The care part is just as simple, and should include the two prime steps: Clean and Moisturize.

  > Exfoliate.
  You've heard it before because it not only works, it's vital to healthy skin. Scrubbing those dead flakes of skin from your face allows the world to see those healthy, pink skin cells underneath, as well as removing the dirt and oils trapped between them.
 Loofah or sea sponge, washcloth or spinning brushes, proper cleaning is best served daily.
For my money, it's natural sea sponge. Cheap to replace, easy to rinse clean after use, and gentle enough for even the most sensitive skin types.
Habits are the key, and new, healthier habits are easy to start. Simply decide, and do.

Finding the right cleanser for your skin type is not quite as simple, but simplicity is still the theme of this story. Did you know that you can cleanse the skin with milk or yogurt? Not many do, but it's not only true but for the organic types out there, it's the best solution to proper zombie care.

 > Moisturize.
 Between your soaps and shaving, air pollution and the Sun, your skin takes a beating and tends to dry out. It is dead, after all. Replacing lost moisture isn't hard and starting a daily habit of lotion or oils is just as easy.
 Choose water-based lotions and avoid those that use an alcohol base. Apply a thin layer after the shower to replace the oils that you just scrubbed off.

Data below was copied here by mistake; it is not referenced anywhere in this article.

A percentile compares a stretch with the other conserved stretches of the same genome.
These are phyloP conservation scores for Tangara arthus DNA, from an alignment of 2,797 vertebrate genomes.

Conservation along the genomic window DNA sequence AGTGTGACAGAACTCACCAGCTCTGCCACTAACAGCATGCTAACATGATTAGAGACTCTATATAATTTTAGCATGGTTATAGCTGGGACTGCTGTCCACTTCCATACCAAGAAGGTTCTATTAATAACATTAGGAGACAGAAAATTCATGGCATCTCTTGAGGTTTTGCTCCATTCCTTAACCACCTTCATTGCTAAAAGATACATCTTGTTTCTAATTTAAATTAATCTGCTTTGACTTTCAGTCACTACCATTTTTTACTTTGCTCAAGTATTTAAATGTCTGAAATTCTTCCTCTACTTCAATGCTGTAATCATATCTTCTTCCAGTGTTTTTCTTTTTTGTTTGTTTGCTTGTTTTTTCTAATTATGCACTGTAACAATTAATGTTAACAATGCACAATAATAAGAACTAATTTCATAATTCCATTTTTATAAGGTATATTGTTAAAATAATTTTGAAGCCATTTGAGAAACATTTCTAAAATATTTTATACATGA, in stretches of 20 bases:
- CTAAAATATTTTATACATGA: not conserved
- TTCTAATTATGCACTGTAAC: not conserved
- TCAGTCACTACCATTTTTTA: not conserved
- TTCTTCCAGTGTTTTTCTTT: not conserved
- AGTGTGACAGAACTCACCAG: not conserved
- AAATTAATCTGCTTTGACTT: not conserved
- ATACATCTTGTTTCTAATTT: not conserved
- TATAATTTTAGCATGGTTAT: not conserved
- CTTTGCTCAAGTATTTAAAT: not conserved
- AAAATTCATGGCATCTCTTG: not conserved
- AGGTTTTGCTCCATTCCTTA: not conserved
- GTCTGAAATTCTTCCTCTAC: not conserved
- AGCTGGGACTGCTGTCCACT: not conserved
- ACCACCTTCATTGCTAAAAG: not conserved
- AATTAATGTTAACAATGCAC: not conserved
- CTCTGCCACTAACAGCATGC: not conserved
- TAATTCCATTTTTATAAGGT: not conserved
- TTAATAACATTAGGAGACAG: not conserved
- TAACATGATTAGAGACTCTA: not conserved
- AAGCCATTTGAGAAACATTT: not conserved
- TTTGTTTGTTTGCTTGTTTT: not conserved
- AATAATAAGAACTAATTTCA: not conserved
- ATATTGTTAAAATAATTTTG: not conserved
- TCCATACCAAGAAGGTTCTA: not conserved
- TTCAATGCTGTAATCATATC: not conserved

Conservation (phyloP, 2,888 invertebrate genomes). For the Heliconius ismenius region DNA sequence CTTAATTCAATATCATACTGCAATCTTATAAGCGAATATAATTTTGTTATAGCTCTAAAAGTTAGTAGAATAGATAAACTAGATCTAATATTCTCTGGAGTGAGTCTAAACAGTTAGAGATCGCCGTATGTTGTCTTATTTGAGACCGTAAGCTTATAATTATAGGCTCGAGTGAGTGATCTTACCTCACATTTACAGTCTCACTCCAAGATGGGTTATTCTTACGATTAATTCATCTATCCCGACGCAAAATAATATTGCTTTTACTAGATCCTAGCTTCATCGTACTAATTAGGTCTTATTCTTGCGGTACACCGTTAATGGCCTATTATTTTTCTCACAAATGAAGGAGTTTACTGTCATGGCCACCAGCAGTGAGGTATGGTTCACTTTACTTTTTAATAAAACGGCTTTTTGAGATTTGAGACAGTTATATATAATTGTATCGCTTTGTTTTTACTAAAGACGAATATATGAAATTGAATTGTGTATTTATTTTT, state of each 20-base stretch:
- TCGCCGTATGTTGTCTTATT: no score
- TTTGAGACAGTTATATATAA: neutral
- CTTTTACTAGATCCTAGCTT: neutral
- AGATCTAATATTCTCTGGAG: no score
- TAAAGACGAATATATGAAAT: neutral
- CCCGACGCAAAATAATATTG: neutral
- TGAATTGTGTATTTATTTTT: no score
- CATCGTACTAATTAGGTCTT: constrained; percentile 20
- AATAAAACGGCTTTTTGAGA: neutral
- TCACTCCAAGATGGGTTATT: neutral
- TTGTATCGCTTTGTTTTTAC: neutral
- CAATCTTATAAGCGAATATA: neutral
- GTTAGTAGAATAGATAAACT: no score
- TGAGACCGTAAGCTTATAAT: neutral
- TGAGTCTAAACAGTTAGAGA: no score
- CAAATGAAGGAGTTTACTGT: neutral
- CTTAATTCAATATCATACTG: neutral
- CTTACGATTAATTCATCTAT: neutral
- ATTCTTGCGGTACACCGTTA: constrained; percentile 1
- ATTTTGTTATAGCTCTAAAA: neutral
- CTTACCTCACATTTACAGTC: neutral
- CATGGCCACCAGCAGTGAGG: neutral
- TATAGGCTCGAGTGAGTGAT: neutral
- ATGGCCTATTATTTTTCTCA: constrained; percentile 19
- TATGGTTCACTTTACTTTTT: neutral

Dry skin types will benefit from a routine of vitamin E oil instead of lotions. A bottle runs just a few dollars (I found it at a dollar store once), and makes an excellent prime for those who like to blend their own moisturizers as I do.

 I mentioned Aloe Vera gel earlier in Basics: I have an Aloe plant on the kitchen windowsill that grows very well, and provides me with organic Aloe gel for my twice-weekly moisturizing treatment.
 I just snip a half-leaf and squeeze one of Nature's greatest moisturizers directly onto the face and massage it in.   The plant cost me $4 at a local farm, and has paid me back for years.

 Told you it was simple.
Here are a few extra tips to keep in mind, though they won't apply to everyone.

 - Avoid the sun during peak hours (10-4). 
  Drying and wrinkles are avoidable. If you must go out, use a sunblock of SPF15 or more.
  - Quit smoking.
 Premature aging and wrinkles are the free bonus, Especially around the mouth.
 - Keep showers under 15 minutes.
 Hot water is harsh on the skin, and long showers remove too much of the good oils.
 - Wait 20 minutes after a shower to decide if you need a moisturizer.
 If the skin starts to feel tight, apply a good lotion or natural oil.
 - Wash the face in warm water and rinse in cold water.
 Warm water helps to open the pores, but again, hot water has minerals that dry the skin.

 - Use olive oil as a natural makeup remover.
 Not only is it one of the natural oils that are good for your complexion, but this one tip can save you from those ugly crows feet in the sensitive areas around the eyes.

  Copyright JB Stran  2015